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Sony ENG / EFP Shoulder Mounts
Sony PDW-F800, PDW-700, PDW-850, PXW-X500 (XDCAM HD) and PMW-400, PMW-320 (XDCAM EX).


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Old February 1st, 2007, 04:27 PM   #16
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Originally Posted by David Heath
Factually all true. But is that complexity now NECESSARY? And with Infinity now proving that broadcast quality video can be recorded to a Compact Flash card, the answer must be no, no matter how much Panasonic would like us to believe otherwise. Or at least, I don't believe it's worth the huge difference in cost/GB for the vast majority of users.


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The Infinity uses Rev Pro, which is based on a 2.5" hard drive, not flash memory. Like the XDCAM disks, these are reusable and you can record various formats as required.

No doubt broadcast cameras will use flash memory, however, it remains to be seen if they'll use consumer memory cards. At present the trend is towards high data rates for HD, which would point to needing larger memory storage than most consumers require, plus higher quality control.
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Old February 1st, 2007, 05:42 PM   #17
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Originally Posted by Brian Drysdale
The Infinity uses Rev Pro, which is based on a 2.5" hard drive, not flash memory.
Having just checked the Infinity does take flash memory, although Thompson seem to be pushing the Rev Pro more. Certainly, the cost advantage and capacity is currently with the Rev Pro.
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Old February 1st, 2007, 06:00 PM   #18
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Having just checked the Infinity does take flash memory, although Thompson seem to be pushing the Rev Pro more. Certainly, the cost advantage and capacity is currently with the Rev Pro.
My opinion is that the beauty of the Infinity (at least in concept) is that it is EITHER a Compact Flash camera OR a RevPro camera, depending on circumstance. CF has the solid state advantages of P2 (at a much lower price), whilst RevPro has the consumable media advantages of XDCAM. Use whichever is most appropiate for the job. Or maybe record to both at the same time - the CF version becomes the instantly available recording, the RevPro is the zero effort archive.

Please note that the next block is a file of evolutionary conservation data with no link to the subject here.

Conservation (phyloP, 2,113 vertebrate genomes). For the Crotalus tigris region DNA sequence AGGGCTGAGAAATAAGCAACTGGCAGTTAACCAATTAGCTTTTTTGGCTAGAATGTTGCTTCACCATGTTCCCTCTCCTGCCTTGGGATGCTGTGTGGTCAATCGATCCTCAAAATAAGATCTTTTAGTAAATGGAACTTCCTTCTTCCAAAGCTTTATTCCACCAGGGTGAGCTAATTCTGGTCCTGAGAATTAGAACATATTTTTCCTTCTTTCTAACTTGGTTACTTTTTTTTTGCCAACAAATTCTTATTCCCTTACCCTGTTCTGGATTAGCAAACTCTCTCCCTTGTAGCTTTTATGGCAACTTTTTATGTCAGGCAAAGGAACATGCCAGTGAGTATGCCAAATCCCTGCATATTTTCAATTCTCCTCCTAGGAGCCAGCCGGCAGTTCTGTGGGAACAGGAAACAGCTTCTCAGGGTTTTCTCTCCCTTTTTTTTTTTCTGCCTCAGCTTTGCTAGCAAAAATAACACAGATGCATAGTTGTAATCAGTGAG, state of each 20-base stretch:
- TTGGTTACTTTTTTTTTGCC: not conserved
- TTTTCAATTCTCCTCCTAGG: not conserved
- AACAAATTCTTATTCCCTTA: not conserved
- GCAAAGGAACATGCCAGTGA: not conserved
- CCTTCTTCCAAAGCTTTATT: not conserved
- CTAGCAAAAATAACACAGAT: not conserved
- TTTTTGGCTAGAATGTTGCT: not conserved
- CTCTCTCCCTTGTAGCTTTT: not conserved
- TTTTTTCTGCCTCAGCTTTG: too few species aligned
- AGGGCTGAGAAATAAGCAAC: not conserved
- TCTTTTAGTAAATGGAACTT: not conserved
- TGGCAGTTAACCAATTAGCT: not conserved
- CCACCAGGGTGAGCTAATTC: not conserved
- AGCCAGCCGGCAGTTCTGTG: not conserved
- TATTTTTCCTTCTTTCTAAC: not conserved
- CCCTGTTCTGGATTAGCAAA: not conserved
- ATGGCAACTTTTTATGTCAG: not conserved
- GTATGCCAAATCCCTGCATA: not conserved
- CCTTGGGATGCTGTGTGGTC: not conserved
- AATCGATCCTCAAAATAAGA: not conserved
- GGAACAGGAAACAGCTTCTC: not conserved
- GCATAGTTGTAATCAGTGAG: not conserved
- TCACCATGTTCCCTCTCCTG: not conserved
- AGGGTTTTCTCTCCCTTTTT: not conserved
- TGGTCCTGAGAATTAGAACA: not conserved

But the advantage of XDCAM is that it is available NOW. Infinity is still a couple of months away, though apparently the delay was due to a change of chip. I believe it will now ship with a 1920x1080 CMOS chip. And hence get over some of the power/weight issues which have led to some criticism.

It's also worth mentioning that the max size currently available for P2 is only 8GB, compared to 16GB for Compact Flash. Hopefully RevPro will have a max capacity of 70GB by launch, in this case well up from the max of XDCAM.
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Old February 1st, 2007, 06:13 PM   #19
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Hmm...

I don't buy the flash argument. The thing is with XDCAM is that it's a convenient medium for both shooting and long term storage, and it's random-access nature makes it a lot more appealing than DV tape, obviously.

Flash on the other hand is a superb short-term medium, but long term? I dunno. How many stills photographers keep their shots stored on flash? None. They all transfer them to optical media for long-term storage. Which begs the question; if you can record direct to the longer term medium, why bother with the middle-guy? Who wants to spend their evenings moving from one storage media to another when you can just eject the disk and pop it straight on the shelf?

Unless flash gets really cheap - like 5 or less for 20+ Gb, and we start treating it as "disposable" media, I don't see it taking over. Nor do I see XDCAM domainating in it's current format, 23Gb just isn't enough, and the format sill a little too proprietary - but what we can say with certainly is that tape is all but dead (sorry for saying that guys!); the future is going to be a random access device of some description.

Personally, I'd put my bet on optical of some kind, but I think both flash and hard disk drives will help to push the boundary.
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Old February 2nd, 2007, 03:57 AM   #20
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[QUOTE=David Heath]My opinion is that the beauty of the Infinity (at least in concept) is that it is EITHER a Compact Flash camera OR a RevPro camera, depending on circumstance. CF has the solid state advantages of P2 (at a much lower price), whilst RevPro has the consumable media advantages of XDCAM. Use whichever is most appropiate for the job. Or maybe record to both at the same time - the CF version becomes the instantly available recording, the RevPro is the zero effort archive.

QUOTE]

Both have their advantages, although my problem with the compact flash cards is the size. They're too small, you can hardly write the contents on the outside, which in a large organisation with large amounts of recording media going through is vital. There are lots of circumstances in which the recording has to be handed on, rather than downloaded on location.

A credit card sized flash memory would be much handier and also easier to find on the desks covered in files and papers that are commonly found in production and newsrooms. Hmmmm... whatever happened to the paperless office?
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Old February 2nd, 2007, 05:50 AM   #21